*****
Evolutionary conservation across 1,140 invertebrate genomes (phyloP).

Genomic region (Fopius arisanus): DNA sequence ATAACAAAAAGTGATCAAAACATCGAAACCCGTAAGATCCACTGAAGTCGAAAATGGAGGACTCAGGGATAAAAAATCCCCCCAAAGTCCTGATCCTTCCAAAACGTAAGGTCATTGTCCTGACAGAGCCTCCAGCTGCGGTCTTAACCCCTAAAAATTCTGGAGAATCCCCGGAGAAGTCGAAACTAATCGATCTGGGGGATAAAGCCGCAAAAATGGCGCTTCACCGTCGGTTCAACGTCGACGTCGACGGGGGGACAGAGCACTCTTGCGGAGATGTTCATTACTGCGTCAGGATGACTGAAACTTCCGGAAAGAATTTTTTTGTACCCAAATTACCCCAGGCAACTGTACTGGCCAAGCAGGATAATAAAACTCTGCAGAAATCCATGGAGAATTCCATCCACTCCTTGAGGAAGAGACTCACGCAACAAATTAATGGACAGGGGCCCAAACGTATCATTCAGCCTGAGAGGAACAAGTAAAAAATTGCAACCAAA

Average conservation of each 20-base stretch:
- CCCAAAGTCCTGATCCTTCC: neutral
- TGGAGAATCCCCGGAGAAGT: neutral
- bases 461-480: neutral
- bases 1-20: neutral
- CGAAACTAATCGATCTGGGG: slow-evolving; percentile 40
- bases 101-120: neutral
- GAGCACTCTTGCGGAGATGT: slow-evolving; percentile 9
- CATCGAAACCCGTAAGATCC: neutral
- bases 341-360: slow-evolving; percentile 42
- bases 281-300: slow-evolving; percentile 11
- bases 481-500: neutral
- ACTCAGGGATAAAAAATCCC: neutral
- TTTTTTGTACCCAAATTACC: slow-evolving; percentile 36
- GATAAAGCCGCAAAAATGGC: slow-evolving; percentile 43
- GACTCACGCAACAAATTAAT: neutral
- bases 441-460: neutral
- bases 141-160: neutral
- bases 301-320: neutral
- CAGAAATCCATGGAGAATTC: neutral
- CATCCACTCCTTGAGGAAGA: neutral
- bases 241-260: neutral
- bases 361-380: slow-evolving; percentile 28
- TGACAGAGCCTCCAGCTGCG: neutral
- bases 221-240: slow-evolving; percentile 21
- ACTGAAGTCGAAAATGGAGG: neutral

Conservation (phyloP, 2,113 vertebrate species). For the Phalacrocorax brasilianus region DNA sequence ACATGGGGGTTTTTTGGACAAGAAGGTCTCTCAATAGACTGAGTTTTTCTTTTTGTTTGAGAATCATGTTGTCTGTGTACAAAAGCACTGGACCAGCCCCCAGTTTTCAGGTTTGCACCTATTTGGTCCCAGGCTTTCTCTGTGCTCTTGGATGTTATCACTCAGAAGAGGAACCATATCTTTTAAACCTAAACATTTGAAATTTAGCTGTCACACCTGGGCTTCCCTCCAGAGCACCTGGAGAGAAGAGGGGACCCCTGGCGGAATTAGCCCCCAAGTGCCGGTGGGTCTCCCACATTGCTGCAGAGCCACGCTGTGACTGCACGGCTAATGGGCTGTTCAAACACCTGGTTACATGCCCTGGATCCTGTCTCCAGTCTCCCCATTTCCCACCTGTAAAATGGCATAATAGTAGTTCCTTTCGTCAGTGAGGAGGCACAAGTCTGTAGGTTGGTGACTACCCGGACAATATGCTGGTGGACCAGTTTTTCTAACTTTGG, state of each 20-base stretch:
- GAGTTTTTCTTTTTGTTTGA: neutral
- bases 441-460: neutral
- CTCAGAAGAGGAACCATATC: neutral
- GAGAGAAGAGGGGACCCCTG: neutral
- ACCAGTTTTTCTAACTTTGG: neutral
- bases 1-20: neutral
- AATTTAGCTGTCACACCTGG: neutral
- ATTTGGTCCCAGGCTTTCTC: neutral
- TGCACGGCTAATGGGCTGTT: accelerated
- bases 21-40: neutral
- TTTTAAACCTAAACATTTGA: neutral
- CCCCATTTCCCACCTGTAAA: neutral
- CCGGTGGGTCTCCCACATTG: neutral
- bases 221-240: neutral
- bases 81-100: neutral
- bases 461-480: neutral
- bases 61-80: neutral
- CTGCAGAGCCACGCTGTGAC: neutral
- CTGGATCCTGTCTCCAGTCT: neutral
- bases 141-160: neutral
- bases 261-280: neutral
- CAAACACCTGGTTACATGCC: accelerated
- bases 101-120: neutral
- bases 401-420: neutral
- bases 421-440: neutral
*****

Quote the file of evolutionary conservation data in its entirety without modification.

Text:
Evolutionary conservation across 1,140 invertebrate genomes (phyloP).

Genomic region (Fopius arisanus): DNA sequence ATAACAAAAAGTGATCAAAACATCGAAACCCGTAAGATCCACTGAAGTCGAAAATGGAGGACTCAGGGATAAAAAATCCCCCCAAAGTCCTGATCCTTCCAAAACGTAAGGTCATTGTCCTGACAGAGCCTCCAGCTGCGGTCTTAACCCCTAAAAATTCTGGAGAATCCCCGGAGAAGTCGAAACTAATCGATCTGGGGGATAAAGCCGCAAAAATGGCGCTTCACCGTCGGTTCAACGTCGACGTCGACGGGGGGACAGAGCACTCTTGCGGAGATGTTCATTACTGCGTCAGGATGACTGAAACTTCCGGAAAGAATTTTTTTGTACCCAAATTACCCCAGGCAACTGTACTGGCCAAGCAGGATAATAAAACTCTGCAGAAATCCATGGAGAATTCCATCCACTCCTTGAGGAAGAGACTCACGCAACAAATTAATGGACAGGGGCCCAAACGTATCATTCAGCCTGAGAGGAACAAGTAAAAAATTGCAACCAAA

Average conservation of each 20-base stretch:
- CCCAAAGTCCTGATCCTTCC: neutral
- TGGAGAATCCCCGGAGAAGT: neutral
- bases 461-480: neutral
- bases 1-20: neutral
- CGAAACTAATCGATCTGGGG: slow-evolving; percentile 40
- bases 101-120: neutral
- GAGCACTCTTGCGGAGATGT: slow-evolving; percentile 9
- CATCGAAACCCGTAAGATCC: neutral
- bases 341-360: slow-evolving; percentile 42
- bases 281-300: slow-evolving; percentile 11
- bases 481-500: neutral
- ACTCAGGGATAAAAAATCCC: neutral
- TTTTTTGTACCCAAATTACC: slow-evolving; percentile 36
- GATAAAGCCGCAAAAATGGC: slow-evolving; percentile 43
- GACTCACGCAACAAATTAAT: neutral
- bases 441-460: neutral
- bases 141-160: neutral
- bases 301-320: neutral
- CAGAAATCCATGGAGAATTC: neutral
- CATCCACTCCTTGAGGAAGA: neutral
- bases 241-260: neutral
- bases 361-380: slow-evolving; percentile 28
- TGACAGAGCCTCCAGCTGCG: neutral
- bases 221-240: slow-evolving; percentile 21
- ACTGAAGTCGAAAATGGAGG: neutral

Conservation (phyloP, 2,113 vertebrate species). For the Phalacrocorax brasilianus region DNA sequence ACATGGGGGTTTTTTGGACAAGAAGGTCTCTCAATAGACTGAGTTTTTCTTTTTGTTTGAGAATCATGTTGTCTGTGTACAAAAGCACTGGACCAGCCCCCAGTTTTCAGGTTTGCACCTATTTGGTCCCAGGCTTTCTCTGTGCTCTTGGATGTTATCACTCAGAAGAGGAACCATATCTTTTAAACCTAAACATTTGAAATTTAGCTGTCACACCTGGGCTTCCCTCCAGAGCACCTGGAGAGAAGAGGGGACCCCTGGCGGAATTAGCCCCCAAGTGCCGGTGGGTCTCCCACATTGCTGCAGAGCCACGCTGTGACTGCACGGCTAATGGGCTGTTCAAACACCTGGTTACATGCCCTGGATCCTGTCTCCAGTCTCCCCATTTCCCACCTGTAAAATGGCATAATAGTAGTTCCTTTCGTCAGTGAGGAGGCACAAGTCTGTAGGTTGGTGACTACCCGGACAATATGCTGGTGGACCAGTTTTTCTAACTTTGG, state of each 20-base stretch:
- GAGTTTTTCTTTTTGTTTGA: neutral
- bases 441-460: neutral
- CTCAGAAGAGGAACCATATC: neutral
- GAGAGAAGAGGGGACCCCTG: neutral
- ACCAGTTTTTCTAACTTTGG: neutral
- bases 1-20: neutral
- AATTTAGCTGTCACACCTGG: neutral
- ATTTGGTCCCAGGCTTTCTC: neutral
- TGCACGGCTAATGGGCTGTT: accelerated
- bases 21-40: neutral
- TTTTAAACCTAAACATTTGA: neutral
- CCCCATTTCCCACCTGTAAA: neutral
- CCGGTGGGTCTCCCACATTG: neutral
- bases 221-240: neutral
- bases 81-100: neutral
- bases 461-480: neutral
- bases 61-80: neutral
- CTGCAGAGCCACGCTGTGAC: neutral
- CTGGATCCTGTCTCCAGTCT: neutral
- bases 141-160: neutral
- bases 261-280: neutral
- CAAACACCTGGTTACATGCC: accelerated
- bases 101-120: neutral
- bases 401-420: neutral
- bases 421-440: neutral